Spasmodic torticollis is a syndrome that usually affects adults, and is characterized by an involuntary turning of the neck to one side. At first, some people may not notice that the head and neck are turned, but eventually the continued turning in one direction can be painful. Treatment may include medications or an injection of Botox, a medication derived from botulinum toxin that can ease the condition by temporarily interfering with the nerve muscle interaction. Blepharospasm An involuntary problem in which the eyelids close intermittently. It may occur so often it interferes with vision. The preferred treatment is Botox injections.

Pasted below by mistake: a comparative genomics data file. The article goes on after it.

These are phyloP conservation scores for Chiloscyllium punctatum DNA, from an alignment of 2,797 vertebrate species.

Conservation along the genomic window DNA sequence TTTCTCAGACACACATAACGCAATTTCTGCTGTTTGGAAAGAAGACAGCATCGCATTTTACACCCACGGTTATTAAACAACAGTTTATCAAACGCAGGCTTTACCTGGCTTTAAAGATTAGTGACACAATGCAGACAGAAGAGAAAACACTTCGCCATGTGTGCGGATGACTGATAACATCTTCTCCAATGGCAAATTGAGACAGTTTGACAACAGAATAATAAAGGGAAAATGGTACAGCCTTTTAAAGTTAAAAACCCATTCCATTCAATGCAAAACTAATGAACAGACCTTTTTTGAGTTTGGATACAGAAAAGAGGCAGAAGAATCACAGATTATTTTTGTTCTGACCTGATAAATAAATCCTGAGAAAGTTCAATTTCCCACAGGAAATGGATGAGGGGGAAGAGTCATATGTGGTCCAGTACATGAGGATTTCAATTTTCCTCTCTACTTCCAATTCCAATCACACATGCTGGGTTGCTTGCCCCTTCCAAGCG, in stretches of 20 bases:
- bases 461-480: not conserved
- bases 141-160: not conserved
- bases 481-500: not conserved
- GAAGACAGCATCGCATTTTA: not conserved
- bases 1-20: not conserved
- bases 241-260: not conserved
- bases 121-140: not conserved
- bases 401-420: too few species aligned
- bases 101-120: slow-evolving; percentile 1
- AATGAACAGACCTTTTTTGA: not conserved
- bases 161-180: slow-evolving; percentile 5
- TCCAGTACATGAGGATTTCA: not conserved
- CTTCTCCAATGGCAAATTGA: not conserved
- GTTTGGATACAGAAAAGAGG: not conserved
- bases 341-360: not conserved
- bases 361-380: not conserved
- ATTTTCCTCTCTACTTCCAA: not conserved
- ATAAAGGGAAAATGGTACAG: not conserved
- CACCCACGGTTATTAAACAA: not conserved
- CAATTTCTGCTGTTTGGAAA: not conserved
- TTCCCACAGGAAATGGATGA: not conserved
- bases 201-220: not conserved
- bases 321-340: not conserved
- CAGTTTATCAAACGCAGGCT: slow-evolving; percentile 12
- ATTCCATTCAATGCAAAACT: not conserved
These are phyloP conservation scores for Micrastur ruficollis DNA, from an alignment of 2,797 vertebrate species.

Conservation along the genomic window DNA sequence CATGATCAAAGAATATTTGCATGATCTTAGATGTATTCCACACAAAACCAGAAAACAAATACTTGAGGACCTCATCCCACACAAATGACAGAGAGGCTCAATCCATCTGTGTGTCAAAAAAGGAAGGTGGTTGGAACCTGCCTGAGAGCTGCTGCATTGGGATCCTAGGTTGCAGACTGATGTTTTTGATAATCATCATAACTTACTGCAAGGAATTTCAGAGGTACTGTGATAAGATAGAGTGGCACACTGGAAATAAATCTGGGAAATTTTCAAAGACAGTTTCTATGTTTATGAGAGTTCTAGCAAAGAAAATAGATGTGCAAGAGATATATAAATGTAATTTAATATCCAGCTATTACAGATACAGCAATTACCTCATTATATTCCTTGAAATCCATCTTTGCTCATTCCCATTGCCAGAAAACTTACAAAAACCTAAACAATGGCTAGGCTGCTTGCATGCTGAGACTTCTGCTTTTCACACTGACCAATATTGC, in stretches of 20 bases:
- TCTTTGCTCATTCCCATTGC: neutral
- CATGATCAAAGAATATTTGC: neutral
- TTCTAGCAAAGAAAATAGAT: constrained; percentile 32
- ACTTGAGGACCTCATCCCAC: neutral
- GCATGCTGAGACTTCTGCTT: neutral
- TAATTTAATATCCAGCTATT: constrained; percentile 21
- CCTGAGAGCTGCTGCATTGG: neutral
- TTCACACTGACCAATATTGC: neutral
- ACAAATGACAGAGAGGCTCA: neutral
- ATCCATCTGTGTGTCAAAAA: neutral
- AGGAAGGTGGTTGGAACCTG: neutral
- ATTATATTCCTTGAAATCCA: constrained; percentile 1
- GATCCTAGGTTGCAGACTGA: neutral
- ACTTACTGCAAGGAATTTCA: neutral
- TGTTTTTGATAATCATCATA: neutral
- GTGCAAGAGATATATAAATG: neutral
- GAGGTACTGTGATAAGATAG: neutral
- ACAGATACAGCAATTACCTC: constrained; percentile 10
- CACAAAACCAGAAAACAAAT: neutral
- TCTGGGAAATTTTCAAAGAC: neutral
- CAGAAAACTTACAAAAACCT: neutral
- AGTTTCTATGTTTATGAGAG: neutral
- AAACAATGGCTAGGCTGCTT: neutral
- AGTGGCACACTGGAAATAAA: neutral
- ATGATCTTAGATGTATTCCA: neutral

Facial Plastics Reconstructive Surgery

Tic surgery (if interested in cosmetic and reconstructive surgery of the entire body). Facial plastics-reconstructive surgery is a very popular fellowship among graduating residents. It is typically 1 year in duration, and provides focused surgical training in cosmetic facial surgery (rhinoplasty, otoplasty, facelift, blepharoplasty, Botox injection, implants, facial peels and der-mabrasion, hair transplants, etc.), reconstructive surgery (Mohs defects, auricular reconstruction, pedicled and free-tissue transfer and microvascular anastamoses for larger head and neck defects following oncologic resection), and rehabilitative surgery for facial nerve paralysis (free graft and nerve transfers, facial slings, upper lid gold weight placement), and many other procedures. Certification in this subspecialty requires successful completion of a clinical facial plastics fellowship followed by passage of the rigorous written and oral facial plastics-reconstructive surgical board examinations.

Toxins That Attack Synaptic Function